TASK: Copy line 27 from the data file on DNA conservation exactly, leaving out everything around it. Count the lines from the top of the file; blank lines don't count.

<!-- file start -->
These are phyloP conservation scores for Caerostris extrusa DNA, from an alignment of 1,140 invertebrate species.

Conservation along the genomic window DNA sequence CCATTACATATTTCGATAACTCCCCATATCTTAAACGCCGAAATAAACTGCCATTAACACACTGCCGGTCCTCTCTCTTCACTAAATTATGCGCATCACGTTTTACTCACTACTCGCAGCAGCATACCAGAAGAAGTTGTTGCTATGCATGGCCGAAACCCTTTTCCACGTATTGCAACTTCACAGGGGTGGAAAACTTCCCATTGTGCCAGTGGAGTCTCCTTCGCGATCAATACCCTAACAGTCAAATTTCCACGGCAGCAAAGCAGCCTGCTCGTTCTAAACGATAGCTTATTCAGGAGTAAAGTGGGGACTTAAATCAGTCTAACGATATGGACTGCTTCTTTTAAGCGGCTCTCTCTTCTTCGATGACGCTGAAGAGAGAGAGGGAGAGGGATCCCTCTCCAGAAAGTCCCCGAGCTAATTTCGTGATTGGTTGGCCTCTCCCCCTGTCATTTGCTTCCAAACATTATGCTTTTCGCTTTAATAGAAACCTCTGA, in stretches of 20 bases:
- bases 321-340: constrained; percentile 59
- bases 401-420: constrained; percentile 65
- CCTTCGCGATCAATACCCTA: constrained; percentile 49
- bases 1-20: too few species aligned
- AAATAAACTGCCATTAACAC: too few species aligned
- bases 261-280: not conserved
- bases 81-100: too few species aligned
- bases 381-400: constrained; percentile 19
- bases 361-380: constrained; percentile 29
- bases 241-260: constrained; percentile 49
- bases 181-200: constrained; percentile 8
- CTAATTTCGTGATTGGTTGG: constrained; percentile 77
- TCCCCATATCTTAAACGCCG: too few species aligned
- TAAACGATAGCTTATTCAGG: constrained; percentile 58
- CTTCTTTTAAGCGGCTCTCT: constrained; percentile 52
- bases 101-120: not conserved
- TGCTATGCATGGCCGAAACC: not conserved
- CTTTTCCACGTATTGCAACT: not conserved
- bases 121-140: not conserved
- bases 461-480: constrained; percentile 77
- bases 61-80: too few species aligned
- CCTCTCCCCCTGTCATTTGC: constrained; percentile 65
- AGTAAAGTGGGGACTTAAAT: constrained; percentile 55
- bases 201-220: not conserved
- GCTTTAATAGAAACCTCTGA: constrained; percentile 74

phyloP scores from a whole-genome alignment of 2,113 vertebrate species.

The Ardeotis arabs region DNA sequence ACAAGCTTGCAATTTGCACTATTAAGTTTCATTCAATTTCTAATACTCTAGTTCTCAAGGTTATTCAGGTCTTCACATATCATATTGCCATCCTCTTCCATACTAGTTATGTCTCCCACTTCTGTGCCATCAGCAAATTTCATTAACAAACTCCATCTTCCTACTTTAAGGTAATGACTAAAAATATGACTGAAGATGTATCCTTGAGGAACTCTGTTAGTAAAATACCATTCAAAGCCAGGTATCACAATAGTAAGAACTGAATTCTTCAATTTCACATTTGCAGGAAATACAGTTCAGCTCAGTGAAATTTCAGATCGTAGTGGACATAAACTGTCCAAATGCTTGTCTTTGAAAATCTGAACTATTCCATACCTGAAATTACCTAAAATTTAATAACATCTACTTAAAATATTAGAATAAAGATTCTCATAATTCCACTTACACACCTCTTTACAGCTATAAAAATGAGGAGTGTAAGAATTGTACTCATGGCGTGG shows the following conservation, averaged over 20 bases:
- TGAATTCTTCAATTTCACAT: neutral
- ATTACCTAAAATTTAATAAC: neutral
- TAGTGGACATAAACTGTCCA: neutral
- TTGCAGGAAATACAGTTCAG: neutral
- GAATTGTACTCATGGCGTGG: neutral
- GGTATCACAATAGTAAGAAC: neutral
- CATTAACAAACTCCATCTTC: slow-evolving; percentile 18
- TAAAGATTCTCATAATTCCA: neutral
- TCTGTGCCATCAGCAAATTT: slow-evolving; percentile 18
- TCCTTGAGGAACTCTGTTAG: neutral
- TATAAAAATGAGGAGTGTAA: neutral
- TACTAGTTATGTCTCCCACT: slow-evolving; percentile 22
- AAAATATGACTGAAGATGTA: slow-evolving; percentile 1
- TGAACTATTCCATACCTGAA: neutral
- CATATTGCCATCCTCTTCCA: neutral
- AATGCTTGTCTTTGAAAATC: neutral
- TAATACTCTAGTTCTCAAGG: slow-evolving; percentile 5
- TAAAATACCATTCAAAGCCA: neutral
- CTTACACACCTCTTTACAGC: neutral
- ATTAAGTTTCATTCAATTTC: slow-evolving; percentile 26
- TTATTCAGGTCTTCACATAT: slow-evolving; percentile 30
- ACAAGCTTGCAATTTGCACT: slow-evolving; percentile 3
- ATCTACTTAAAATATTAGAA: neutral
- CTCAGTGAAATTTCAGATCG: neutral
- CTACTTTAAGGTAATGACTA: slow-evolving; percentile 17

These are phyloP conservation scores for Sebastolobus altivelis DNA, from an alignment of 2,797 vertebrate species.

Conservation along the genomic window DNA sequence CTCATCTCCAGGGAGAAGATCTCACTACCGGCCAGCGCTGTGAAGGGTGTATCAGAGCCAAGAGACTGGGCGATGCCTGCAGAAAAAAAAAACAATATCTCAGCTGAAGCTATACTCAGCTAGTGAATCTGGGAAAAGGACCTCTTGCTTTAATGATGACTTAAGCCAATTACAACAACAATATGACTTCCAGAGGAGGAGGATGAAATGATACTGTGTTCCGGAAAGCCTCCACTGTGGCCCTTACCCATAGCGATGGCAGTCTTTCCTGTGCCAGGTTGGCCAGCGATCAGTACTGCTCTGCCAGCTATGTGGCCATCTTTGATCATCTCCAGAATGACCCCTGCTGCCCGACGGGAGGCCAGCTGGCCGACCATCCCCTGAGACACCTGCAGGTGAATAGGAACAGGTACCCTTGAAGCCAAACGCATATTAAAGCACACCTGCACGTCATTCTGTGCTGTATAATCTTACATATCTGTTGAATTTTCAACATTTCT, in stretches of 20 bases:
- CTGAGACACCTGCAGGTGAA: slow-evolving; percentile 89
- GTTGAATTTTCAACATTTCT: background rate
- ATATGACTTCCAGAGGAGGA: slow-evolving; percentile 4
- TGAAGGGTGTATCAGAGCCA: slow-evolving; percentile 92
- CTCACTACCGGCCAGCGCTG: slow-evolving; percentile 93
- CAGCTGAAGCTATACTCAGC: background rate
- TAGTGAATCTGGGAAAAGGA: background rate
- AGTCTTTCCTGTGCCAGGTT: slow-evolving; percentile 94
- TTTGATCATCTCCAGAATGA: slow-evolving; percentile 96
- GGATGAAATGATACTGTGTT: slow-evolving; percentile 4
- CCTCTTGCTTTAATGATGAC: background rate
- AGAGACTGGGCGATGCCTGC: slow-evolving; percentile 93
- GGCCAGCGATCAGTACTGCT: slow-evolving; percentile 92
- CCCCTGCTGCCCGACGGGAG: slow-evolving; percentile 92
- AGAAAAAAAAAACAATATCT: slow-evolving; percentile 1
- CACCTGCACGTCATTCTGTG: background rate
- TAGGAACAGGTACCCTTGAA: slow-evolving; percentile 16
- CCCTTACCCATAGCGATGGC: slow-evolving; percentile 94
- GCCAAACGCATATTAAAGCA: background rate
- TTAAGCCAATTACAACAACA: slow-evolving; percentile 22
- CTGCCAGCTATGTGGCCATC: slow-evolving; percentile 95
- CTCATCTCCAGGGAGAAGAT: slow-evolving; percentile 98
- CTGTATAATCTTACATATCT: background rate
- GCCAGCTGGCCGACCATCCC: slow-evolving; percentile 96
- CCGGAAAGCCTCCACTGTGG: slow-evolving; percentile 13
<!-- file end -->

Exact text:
- GCTTTAATAGAAACCTCTGA: constrained; percentile 74